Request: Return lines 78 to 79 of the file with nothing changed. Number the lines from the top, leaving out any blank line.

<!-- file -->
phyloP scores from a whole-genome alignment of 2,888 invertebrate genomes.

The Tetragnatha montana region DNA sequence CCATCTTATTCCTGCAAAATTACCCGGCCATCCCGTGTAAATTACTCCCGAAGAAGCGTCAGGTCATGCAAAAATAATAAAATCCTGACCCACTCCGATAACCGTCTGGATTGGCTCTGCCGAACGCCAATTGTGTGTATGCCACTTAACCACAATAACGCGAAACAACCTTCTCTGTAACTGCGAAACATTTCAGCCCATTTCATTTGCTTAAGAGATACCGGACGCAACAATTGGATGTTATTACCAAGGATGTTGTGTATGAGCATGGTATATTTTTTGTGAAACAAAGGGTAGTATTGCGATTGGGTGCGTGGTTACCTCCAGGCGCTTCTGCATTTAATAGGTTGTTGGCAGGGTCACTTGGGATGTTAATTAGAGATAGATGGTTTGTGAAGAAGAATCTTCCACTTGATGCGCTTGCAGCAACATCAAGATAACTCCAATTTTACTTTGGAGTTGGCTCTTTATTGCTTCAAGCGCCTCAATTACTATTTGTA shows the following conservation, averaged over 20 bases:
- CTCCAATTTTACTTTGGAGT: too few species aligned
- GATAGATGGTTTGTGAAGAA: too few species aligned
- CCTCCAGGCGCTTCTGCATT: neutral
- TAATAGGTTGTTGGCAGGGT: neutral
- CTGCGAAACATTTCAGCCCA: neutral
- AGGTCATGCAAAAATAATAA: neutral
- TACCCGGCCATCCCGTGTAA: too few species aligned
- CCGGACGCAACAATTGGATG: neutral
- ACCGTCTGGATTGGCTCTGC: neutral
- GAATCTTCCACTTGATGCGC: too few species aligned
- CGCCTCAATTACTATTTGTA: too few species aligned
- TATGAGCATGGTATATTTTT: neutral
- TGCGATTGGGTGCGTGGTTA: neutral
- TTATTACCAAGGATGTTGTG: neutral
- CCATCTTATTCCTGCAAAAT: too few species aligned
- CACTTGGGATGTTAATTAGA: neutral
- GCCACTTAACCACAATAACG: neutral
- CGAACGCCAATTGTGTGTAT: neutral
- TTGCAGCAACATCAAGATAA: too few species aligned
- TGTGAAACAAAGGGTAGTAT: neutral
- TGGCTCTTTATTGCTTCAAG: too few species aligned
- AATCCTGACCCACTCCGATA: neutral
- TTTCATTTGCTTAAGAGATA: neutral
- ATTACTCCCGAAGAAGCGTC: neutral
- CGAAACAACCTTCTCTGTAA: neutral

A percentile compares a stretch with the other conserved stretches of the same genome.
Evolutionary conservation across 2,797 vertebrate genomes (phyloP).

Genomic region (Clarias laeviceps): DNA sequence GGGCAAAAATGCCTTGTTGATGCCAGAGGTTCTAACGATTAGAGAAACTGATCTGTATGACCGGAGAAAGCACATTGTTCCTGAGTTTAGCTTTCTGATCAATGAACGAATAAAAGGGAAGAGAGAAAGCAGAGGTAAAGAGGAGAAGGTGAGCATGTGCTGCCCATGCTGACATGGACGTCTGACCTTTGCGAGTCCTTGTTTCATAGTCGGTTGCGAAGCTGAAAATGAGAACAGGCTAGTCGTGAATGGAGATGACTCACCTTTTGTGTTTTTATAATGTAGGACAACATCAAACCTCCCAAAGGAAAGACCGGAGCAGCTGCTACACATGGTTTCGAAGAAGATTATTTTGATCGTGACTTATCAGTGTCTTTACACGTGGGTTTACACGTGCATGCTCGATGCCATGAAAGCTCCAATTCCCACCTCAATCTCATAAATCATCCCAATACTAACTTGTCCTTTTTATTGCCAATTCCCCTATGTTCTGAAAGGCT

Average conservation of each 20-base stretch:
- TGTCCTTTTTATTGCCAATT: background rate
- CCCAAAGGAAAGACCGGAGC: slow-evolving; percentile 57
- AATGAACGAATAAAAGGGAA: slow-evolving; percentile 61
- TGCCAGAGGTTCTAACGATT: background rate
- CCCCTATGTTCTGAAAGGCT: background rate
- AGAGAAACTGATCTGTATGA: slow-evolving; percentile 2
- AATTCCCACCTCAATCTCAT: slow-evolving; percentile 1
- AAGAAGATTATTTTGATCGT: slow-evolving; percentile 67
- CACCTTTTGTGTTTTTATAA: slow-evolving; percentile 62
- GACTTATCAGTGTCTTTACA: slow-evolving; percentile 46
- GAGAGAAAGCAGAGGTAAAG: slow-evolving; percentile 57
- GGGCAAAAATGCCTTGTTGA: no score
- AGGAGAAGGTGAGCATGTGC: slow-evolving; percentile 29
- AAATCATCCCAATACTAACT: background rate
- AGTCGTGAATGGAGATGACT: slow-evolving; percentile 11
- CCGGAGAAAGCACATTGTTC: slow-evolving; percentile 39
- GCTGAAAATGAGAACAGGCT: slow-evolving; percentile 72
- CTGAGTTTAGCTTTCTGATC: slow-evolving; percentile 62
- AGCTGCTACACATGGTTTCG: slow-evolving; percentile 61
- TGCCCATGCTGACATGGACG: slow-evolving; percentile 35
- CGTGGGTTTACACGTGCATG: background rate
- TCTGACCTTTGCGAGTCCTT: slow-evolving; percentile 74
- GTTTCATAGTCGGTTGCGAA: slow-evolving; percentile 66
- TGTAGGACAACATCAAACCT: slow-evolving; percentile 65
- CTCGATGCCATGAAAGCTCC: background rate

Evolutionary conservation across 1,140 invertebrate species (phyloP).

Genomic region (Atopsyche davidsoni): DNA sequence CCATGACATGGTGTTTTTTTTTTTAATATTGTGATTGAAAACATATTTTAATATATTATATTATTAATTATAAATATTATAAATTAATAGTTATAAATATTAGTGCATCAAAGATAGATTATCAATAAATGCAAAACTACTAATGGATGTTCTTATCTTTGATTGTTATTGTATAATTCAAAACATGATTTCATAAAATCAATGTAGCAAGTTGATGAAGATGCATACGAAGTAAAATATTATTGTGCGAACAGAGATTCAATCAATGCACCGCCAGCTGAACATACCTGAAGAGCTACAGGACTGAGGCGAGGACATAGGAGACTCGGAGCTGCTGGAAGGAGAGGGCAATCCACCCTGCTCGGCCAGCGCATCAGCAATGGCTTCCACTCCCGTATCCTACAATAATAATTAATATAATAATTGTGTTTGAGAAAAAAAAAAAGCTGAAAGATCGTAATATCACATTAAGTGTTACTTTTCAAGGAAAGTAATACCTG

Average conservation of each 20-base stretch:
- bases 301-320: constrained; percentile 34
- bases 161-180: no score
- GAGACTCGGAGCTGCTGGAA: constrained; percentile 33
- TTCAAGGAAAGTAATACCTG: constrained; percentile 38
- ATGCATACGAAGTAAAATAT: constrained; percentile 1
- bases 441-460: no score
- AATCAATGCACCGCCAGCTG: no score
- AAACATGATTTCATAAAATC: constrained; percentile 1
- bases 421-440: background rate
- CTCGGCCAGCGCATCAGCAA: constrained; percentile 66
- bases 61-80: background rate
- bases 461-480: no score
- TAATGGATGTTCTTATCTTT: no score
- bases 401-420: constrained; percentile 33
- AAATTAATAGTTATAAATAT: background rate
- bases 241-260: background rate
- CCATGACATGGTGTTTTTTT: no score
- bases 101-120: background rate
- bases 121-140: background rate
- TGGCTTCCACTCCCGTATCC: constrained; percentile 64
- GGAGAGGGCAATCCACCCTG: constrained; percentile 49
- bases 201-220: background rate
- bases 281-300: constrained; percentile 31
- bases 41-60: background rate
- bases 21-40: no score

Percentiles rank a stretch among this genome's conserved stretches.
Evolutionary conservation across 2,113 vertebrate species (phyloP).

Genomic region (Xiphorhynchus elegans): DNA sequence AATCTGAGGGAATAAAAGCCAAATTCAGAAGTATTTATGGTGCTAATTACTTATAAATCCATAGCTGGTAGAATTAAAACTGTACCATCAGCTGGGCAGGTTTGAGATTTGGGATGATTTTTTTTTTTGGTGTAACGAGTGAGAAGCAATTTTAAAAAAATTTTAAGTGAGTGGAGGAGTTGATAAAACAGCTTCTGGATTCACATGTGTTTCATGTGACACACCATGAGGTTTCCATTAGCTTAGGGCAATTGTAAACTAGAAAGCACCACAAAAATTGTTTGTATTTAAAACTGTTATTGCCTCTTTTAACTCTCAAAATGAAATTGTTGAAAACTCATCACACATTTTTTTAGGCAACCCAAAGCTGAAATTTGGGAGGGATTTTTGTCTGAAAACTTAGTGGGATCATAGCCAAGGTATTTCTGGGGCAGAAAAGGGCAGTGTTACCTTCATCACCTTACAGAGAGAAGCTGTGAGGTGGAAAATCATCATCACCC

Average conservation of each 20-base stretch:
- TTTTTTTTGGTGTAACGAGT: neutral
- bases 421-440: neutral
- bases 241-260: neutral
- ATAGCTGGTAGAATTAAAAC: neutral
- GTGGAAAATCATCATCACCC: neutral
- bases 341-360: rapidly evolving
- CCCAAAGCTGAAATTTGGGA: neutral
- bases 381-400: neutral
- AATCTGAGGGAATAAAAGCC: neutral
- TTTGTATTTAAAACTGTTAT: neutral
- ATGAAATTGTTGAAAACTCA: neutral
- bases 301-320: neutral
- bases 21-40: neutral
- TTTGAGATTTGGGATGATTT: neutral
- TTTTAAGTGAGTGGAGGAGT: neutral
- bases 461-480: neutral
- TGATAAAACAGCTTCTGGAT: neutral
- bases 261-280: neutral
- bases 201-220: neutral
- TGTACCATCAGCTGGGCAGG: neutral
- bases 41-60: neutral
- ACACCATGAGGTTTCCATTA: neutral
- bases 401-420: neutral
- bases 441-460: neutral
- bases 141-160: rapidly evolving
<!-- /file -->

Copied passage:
- bases 121-140: background rate
- TGGCTTCCACTCCCGTATCC: constrained; percentile 64